As Sonny and Cher would say, The Beat Goes On. And it does. One thing leads to another and to another. In our cause and effect world that’s how it plays out. Things could be good or bad depending on our attitude. It’s our attitude that changes everything.
But for the writer, it’s more like Linda Ronstadt’s, The Beat of a Different Drum, our own drum. We set our own tempo, our own dynamics. We decide our own rhythm. It doesn’t matter what anyone else is playing. We do what we do because we must.
We see the world through different eyes and we’re driven to let people see what we see – the injustice, the evil, the unfairness of life. the cruelty, the pain . . . and the beat goes on. We long to give hope to a world gone bad, to lift up others, to keep their heads above water. And so we become vulnerable, at risk of exposing ourselves.
Such is the life of a writer.
But, back to attitudes. Regardless of the material we write, there is always an upside. We have within us an invisible sense of the flipside. We may write with all the horror we can imagine or have experienced. We can write with all the heartbreak relationships may cause. We can put our pen to paper and create a tricky mystery. Even if the villain kills our protagonist, in the end, good usually comes through.
We writers are a lonely breed. We may lock ourselves away and come out with a most beautiful piece of poetry. We may exit with a great comedic piece. We come out and have the ability to touch lives. I can’t get away from the thought that everything I have written that someone has read results in them taking a part of me. I’ve given myself to the task of writing because the beat goes on. I can either overlook it, avoid it, or confront it head-on.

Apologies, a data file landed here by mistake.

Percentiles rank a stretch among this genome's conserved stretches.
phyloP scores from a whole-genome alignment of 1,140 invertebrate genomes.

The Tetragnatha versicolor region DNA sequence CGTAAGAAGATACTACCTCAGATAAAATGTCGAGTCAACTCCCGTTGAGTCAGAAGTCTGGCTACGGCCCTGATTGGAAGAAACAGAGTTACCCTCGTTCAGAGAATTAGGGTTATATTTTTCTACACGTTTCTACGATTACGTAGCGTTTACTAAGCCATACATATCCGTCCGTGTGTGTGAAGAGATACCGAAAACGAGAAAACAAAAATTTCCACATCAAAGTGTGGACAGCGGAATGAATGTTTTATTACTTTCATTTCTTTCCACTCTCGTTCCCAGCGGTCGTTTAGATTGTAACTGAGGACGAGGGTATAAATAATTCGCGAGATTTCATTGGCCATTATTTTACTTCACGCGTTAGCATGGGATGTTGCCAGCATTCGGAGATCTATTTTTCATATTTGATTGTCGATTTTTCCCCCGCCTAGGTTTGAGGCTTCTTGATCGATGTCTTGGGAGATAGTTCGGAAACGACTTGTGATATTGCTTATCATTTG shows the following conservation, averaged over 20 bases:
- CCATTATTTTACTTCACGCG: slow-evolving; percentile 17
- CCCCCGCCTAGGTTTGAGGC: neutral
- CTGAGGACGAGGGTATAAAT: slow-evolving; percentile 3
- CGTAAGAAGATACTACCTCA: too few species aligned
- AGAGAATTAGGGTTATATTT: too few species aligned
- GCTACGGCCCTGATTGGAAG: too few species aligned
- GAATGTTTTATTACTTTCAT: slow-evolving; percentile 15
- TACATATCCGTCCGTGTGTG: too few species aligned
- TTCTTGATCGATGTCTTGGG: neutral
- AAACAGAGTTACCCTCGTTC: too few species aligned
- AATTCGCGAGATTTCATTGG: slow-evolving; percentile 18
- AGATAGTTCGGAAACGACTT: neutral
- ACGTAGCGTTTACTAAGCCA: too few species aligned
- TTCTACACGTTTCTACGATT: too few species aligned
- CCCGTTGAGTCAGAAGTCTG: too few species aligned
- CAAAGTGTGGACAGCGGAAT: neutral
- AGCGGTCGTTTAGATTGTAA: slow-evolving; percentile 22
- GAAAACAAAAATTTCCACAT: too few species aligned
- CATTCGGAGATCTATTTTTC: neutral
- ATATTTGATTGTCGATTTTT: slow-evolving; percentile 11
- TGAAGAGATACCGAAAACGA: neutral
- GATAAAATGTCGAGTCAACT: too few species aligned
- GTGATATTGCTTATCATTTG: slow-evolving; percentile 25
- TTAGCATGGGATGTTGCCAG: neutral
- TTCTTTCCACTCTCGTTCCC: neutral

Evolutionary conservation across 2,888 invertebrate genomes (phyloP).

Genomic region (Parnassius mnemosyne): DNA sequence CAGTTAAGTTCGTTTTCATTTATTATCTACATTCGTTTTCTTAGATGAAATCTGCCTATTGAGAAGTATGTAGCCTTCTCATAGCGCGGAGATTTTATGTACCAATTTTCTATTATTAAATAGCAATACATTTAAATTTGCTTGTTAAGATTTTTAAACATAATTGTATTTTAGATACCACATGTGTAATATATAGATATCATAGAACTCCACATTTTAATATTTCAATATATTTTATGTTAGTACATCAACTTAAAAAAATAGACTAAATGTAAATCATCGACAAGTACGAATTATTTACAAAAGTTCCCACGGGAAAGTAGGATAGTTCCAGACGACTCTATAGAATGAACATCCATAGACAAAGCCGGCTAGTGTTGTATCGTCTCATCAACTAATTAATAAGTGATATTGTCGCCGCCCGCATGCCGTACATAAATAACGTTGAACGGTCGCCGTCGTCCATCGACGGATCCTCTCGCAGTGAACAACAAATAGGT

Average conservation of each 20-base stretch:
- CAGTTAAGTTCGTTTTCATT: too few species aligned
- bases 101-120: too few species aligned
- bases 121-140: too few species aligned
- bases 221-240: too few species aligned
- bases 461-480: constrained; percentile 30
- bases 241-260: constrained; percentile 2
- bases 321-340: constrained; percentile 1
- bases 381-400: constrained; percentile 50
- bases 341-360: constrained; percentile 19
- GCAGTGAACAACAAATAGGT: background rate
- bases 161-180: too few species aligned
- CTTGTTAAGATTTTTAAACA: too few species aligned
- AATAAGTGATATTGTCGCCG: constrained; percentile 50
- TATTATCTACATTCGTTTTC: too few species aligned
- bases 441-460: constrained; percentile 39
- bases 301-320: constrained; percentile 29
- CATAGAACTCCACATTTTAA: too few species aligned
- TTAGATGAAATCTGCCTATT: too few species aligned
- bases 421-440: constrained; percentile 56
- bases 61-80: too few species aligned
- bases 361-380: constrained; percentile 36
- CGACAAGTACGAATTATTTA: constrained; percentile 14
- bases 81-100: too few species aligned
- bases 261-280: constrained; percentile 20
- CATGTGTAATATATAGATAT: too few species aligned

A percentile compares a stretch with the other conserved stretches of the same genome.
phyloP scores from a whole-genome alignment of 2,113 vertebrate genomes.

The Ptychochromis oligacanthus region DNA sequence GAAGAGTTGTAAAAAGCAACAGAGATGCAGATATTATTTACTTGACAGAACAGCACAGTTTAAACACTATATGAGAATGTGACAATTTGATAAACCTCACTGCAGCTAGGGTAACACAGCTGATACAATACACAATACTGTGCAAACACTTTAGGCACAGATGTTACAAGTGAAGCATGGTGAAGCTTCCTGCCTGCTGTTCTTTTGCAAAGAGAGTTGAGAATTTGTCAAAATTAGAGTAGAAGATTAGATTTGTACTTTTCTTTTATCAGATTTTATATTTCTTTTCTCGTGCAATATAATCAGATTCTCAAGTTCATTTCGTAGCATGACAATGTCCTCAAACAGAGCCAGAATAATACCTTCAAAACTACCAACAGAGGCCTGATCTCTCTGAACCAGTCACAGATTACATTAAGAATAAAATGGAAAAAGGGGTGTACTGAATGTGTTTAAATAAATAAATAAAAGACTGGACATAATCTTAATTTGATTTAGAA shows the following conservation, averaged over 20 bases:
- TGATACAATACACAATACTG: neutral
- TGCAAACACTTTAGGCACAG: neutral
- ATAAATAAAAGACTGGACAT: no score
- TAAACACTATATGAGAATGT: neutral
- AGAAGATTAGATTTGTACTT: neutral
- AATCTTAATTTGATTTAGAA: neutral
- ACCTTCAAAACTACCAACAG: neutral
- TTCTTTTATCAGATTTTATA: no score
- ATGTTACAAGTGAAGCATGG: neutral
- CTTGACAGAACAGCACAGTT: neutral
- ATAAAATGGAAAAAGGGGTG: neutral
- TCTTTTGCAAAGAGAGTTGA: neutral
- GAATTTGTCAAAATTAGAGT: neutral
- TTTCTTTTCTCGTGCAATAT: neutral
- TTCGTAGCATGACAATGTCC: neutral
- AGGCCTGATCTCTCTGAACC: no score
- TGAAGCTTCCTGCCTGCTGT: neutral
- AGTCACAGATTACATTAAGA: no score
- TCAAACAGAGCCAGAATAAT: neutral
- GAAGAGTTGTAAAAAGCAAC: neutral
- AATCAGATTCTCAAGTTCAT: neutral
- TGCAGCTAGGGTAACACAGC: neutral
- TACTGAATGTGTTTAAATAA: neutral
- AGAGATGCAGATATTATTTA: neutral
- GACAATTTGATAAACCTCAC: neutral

But more than that, I’m thankful for the spoken word. As a pastor, I have the wonderful opportunity each week to speak words – hopefully, words of hope to a world gone bad, to lift up others, to keep their heads above water. Spoken or written, that’s my purpose. That’s my calling.
The meaning of life runs deep, deeper than most people want to face. I can only speak for myself, but I do think most writers are willing to take that look into the deep, dark crevasses of our soul. We bring it forth and put black on white. Others read and enter the crevasse with us. So, here’s my question – where are you leading them? La Da Da Da De.